The Catechism of the Catholic Church on Prayer #30

August 10, 1997

Brother John Raymond


The Catechism of the Catholic Church talks about filial trust in God in the section named "The Battle of Prayer." It points out that our trust is tested primarily in the prayer of petition for oneself or for others. There are some who give up because they think that their petition is not being heard. Why do they think their petition is not being heard?

It is odd that, when we offer praise to God or thank Him for His benefits, we do not ask this question. We do not wonder if our prayer is heard by Him. Yet, when we petition God we want to see results, otherwise He's not listening. Our questioning of God actually turns into a question about our own image of God. Do we see Him as only an instrument to be used? Or rather, as the Father of Our Lord Jesus Christ and our Father? I think the former is certainly an attitude we can fall into, given our culture's emphasis on instant gratification of all our wants and desires. Not only do we want instant results but we want it our way. I would call this the Burger King mentality, "Have it your way." One cannot really talk about having a person to person encounter with somebody if one only thinks of the other person as an instrument to some end. The latter image recognizes God as a Person. Further, it recognizes us as His children. This is the proper relationship to have when we petition God in prayer.

So let's say we have the loving Father image of God in prayer. Still our petition does not seem to be heard. What is going on? Evagrius Ponticus, numbered among the more important ascetical writers of the fourth century, tells us, "Do not be troubled if you do not immediately receive from God what you ask of Him; for He desires to do something even greater for you, while you cling to Him in prayer." (CCC #2737) One needs only to reflect on the childless couples in Sacred Scripture who offered up prayers for years for children and finally were rewarded with a special child who would play a most important role in salvation history. (e.g. St. John the Baptist)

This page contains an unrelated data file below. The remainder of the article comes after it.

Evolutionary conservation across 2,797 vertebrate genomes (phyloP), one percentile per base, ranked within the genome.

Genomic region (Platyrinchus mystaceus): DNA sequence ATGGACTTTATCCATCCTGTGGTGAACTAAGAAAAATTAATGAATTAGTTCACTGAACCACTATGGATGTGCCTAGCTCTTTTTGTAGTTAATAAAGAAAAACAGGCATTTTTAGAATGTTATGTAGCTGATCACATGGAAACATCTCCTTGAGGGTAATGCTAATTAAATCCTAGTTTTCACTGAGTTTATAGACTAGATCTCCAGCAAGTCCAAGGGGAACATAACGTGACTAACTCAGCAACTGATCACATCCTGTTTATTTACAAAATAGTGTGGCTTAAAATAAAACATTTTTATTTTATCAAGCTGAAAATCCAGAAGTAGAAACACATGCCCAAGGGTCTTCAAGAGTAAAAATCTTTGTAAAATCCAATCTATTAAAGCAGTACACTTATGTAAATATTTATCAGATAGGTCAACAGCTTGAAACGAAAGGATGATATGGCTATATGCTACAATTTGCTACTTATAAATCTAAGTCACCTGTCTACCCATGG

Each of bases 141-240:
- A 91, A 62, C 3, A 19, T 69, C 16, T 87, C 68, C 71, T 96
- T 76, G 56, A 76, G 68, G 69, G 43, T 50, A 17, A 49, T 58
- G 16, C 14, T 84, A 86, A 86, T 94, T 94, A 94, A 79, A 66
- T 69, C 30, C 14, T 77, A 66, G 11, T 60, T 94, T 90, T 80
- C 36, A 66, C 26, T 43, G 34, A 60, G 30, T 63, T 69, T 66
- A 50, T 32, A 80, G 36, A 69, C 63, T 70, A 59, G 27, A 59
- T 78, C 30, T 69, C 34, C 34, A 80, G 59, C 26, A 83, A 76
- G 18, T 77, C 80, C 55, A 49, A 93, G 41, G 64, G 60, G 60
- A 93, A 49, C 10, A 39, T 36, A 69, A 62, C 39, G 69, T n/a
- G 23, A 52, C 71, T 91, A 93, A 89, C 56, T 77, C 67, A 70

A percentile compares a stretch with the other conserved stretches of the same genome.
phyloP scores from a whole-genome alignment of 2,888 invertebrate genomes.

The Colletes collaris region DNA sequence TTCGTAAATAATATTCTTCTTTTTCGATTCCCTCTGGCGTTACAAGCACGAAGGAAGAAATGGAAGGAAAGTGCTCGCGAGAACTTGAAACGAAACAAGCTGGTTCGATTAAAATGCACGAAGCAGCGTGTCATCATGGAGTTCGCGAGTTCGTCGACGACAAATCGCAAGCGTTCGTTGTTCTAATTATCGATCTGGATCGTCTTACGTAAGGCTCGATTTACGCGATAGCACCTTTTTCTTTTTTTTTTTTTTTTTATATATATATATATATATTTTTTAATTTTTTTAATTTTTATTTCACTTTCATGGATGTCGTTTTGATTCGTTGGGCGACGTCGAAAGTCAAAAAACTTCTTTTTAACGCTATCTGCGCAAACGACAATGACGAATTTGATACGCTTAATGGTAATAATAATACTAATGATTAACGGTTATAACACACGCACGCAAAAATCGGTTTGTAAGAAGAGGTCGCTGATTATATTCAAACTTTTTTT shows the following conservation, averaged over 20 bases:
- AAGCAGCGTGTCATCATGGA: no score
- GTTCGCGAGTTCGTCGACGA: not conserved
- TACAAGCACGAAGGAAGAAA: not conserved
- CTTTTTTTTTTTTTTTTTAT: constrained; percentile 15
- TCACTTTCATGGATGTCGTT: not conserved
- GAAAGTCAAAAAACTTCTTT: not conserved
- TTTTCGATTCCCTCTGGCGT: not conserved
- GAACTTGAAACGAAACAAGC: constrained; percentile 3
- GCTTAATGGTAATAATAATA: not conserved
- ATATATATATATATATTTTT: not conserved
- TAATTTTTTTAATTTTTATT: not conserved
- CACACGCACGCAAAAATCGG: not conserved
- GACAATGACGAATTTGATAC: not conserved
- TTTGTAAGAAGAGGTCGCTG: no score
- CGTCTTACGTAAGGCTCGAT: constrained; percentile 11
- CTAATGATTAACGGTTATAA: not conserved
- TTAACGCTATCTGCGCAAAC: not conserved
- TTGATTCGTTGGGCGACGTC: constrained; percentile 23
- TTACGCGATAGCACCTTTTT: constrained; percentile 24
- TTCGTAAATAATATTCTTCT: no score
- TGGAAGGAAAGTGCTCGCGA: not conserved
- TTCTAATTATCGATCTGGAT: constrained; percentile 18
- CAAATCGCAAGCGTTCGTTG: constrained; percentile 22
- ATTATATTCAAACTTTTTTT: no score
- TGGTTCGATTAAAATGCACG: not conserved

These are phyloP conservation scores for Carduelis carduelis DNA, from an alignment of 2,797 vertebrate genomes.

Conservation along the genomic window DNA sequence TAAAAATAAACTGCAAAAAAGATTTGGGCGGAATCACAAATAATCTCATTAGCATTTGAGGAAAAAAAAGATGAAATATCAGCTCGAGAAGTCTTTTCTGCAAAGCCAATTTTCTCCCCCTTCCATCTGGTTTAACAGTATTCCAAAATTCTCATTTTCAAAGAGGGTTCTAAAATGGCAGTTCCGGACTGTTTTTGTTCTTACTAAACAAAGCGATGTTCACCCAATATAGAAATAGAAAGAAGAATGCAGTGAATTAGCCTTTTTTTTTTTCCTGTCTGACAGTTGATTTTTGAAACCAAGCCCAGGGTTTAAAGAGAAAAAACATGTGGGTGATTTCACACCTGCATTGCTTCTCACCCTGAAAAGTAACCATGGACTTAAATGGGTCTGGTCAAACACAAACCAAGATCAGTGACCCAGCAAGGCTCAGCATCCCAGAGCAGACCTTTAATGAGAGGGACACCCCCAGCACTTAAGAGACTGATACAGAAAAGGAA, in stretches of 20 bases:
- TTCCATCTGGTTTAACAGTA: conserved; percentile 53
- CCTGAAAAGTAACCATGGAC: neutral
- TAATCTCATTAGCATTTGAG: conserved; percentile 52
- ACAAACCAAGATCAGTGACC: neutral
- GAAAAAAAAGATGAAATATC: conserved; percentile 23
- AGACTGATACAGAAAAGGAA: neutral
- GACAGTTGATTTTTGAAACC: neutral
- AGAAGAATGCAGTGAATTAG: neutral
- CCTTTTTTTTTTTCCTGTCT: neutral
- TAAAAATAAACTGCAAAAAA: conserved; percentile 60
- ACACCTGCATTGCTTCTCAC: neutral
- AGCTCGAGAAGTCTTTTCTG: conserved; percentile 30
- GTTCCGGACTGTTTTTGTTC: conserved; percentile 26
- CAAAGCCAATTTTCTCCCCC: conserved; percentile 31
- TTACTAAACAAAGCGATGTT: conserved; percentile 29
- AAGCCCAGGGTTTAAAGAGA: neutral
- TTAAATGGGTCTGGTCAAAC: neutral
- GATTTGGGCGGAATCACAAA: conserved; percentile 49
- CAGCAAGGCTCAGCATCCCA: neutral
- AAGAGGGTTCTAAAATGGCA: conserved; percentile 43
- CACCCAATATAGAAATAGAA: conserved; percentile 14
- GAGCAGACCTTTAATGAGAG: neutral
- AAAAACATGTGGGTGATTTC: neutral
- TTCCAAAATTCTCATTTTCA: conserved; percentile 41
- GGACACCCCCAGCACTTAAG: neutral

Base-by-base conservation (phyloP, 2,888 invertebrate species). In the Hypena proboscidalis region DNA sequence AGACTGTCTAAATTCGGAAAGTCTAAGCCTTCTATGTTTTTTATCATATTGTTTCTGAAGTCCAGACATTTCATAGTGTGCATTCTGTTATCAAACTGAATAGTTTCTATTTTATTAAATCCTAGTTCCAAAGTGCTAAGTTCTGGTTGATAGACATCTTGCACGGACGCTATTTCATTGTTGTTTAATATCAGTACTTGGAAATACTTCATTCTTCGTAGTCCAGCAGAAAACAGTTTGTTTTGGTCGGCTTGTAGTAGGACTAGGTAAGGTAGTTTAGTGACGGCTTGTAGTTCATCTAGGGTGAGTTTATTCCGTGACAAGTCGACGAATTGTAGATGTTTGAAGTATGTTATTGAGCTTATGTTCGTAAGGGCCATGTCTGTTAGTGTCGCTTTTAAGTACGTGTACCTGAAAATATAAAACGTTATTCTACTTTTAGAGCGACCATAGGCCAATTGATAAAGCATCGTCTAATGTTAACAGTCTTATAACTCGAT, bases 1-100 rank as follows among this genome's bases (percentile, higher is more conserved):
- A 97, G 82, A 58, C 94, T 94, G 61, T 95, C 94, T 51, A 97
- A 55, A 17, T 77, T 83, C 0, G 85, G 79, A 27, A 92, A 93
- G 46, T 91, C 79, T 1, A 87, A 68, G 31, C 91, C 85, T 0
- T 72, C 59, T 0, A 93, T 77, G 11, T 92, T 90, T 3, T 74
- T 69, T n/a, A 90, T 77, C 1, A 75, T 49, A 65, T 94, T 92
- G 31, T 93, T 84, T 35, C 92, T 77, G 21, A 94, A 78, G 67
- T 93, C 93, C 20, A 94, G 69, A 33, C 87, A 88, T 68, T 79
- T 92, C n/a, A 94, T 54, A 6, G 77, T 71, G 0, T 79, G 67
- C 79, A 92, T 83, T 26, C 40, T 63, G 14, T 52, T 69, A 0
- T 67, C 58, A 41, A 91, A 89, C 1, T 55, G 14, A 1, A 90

St. Augustine, the great Western Father of the Church, has another possible answer regarding petitions to which God does not seem to be responding. He tells us, "God wills that our desire should be exercised in prayer, that we may be able to receive what He is prepared to give." (CCC #2737) Other possible reasons for no response is that we may not be praying for what is really good for us. As a child Archbishop Anthony Bloom prayed fervently that he could do what his uncle did each night — take out his teeth! One must remember that God is most concerned with our salvation. At times "God cannot answer us, for He desires our well-being, our life." (CCC #2737) A petition granted for a new car or winning the lottery may bring about negative results in our life.

I heard a testimony given by a man who was spending one hour a week in adoration at a parish that had perpetual Eucharistic adoration. He said that when he began all his prayers were centered on himself. When none of these prayers were being answered he was ready to give up making the holy hour. Then he heard about somebody else who was in need. So he spent the next holy hour praying for that person. To his surprise this prayer was answered. He discovered other people with needs and he started interceding for them. More prayers were answered. Now he has become an intercessor for others. Notice how this man has grown in prayer and charity, something he wasn't even thinking about petitioning God to grant.

One thing that we should be assured of whenever we petition God for something is that He will hear us and do what is best. God has no need for a hearing aid. Let's be patient and keep on praying.